Amazon today introduced the latest smart store technology with the introduction of Amazon Dash Cart, a grocery cart that identifies and then charges you for the items you place in its cart. The cart will first be made available when Amazon Grocery opens in Woodland Hills, Calif., later this year, the retailer said.
Today’s cart is not for your standard grocery store where you stock up. Instead, Amazon explains, the smart cart can handle small to medium grocery runs of 2 bags or less.
It has to do with how technology works to identify items in the shopping cart.
Amazon Dash Cart uses a combination of computer vision and sensor fusion algorithms to identify items in the cart, Amazon explains. Then, when you exit through the Dash Cart lane in the store, sensors automatically identify the cart and your payment is processed using the credit card you registered with your Amazon account.
To start using the shopping cart, you will scan a QR code in the Amazon app with the reader on the shopping cart. You then place your one or two bags in the basket and start shopping. As you add items to the basket, you will have to wait to hear a beep. If the cart turns orange, it couldn’t read the item and you’ll need to try again.
Along with the sensor technology, the cart has a screen at the top that lets customers access their Alexa shopping list and check things off, as well as see their current subtotal. The cart will also come equipped with a coupon scanner where you can apply coupons as you shop.
From the video provided by Amazon (and very few specific details), the cart appeared to require the product barcode to be visible. In one image from the video, for example, the shopper uncovers the barcode with their finger before adding the item to the cart. The video also shows the products with the barcode facing the shopper and the shopping cart screen, while loading.
In another section, the video explains how “add items without barcode”, like producing. In this case, the customer enters the PLU number on the screen and confirms the weight.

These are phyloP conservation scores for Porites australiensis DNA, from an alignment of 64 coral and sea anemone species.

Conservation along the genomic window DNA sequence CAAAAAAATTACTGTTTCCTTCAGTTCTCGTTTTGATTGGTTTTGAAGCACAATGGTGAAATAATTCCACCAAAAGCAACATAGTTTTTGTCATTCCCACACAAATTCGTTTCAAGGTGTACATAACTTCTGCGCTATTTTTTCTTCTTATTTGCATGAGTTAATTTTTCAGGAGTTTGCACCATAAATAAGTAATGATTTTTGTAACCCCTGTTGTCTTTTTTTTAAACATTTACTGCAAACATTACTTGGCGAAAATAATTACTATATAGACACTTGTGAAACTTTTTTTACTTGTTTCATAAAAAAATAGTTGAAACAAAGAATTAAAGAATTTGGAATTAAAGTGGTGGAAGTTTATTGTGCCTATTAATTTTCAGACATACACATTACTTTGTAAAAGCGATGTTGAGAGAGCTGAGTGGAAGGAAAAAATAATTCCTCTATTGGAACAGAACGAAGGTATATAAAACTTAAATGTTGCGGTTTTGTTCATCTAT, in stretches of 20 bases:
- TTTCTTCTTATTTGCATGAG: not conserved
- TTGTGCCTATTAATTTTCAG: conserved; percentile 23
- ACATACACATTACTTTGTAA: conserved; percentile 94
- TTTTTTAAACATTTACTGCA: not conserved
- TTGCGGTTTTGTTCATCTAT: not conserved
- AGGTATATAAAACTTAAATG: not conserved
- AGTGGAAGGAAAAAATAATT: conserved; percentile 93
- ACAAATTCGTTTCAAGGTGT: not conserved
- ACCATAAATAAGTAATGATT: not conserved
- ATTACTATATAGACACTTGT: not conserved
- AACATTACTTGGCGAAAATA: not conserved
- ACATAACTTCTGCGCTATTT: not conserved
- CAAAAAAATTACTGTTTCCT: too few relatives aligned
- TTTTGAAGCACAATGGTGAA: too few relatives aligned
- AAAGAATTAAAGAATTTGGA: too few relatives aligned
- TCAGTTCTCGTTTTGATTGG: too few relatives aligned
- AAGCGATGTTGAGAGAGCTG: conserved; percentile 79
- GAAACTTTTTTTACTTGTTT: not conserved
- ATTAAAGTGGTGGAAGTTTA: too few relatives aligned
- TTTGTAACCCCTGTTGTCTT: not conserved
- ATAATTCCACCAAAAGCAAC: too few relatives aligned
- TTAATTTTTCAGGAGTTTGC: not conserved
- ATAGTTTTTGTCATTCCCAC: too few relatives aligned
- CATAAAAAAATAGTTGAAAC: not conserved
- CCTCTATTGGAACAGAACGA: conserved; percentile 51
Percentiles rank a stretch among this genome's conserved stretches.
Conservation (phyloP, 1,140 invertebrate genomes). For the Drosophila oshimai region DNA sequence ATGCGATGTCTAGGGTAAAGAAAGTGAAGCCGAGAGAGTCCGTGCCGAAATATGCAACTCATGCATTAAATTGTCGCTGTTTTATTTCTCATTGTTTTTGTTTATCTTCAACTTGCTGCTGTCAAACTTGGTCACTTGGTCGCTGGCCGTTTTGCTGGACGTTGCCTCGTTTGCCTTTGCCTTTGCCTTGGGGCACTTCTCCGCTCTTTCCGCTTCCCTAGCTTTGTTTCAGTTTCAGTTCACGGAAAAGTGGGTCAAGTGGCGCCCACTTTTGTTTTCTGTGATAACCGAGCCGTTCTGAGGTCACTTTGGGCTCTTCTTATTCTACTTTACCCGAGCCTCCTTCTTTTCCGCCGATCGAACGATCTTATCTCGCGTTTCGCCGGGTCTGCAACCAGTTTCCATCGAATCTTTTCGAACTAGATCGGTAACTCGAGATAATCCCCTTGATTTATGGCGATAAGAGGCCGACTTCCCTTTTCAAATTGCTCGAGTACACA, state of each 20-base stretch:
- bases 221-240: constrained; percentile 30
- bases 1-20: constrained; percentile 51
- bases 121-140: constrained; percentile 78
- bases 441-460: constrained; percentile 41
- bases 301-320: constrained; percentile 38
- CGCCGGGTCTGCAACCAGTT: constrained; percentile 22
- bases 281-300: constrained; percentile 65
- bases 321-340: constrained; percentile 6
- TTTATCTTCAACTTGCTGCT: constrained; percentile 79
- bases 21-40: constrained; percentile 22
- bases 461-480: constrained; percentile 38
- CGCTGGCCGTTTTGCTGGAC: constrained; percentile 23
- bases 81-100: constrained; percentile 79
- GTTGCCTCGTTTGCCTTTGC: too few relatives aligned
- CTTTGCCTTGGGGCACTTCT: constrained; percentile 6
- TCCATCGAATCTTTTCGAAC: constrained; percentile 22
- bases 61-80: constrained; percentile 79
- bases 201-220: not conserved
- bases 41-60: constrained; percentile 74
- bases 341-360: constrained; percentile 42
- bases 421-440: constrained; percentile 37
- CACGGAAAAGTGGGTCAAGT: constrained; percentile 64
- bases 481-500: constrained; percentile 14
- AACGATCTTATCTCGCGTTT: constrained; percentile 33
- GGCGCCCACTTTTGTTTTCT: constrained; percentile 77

Amazon’s website doesn’t detail barcode reading, but says the cart uses “computer vision algorithms” and “sensor fusion.” This seems to imply that the smart cart is the next step beyond Amazon’s existing “Just Walk Out” technology, which is used in its Amazon Go stores. But with “Just Walk Out”, stores are using the vision computer-based via camera-mounted systems alongside shelf sensor technology to identify when products are taken from or returned to store shelves. The Dash Cart, meanwhile, will be tested at a regular grocery store — not an Amazon Go store.
While it’s clear that the cart isn’t just a barcode scanner on wheels, Amazon’s website wasn’t completely transparent about its use of barcode scanning technology.
We also asked Amazon to go into more detail on how their new technology works and were told that the cart “first looks for a barcode to quickly identify the product”.
However, if the barcode is obstructed – for example, by the customer’s hand – then the computer vision algorithms will try to identify the object instead.
Bringing Just Walk Out technology to a grocery store would be extremely difficult compared to an Amazon Go store, which is the size of a convenience store. Grocery stores have more items than the shopping cart should be able to identify and new products are also constantly available.
Amazon announced in March that it would begin selling its cashierless store technology to other retailers. He likely has similar plans for his smart cart once the technology is tested and improved. Amazon declined to talk about its future plans when asked.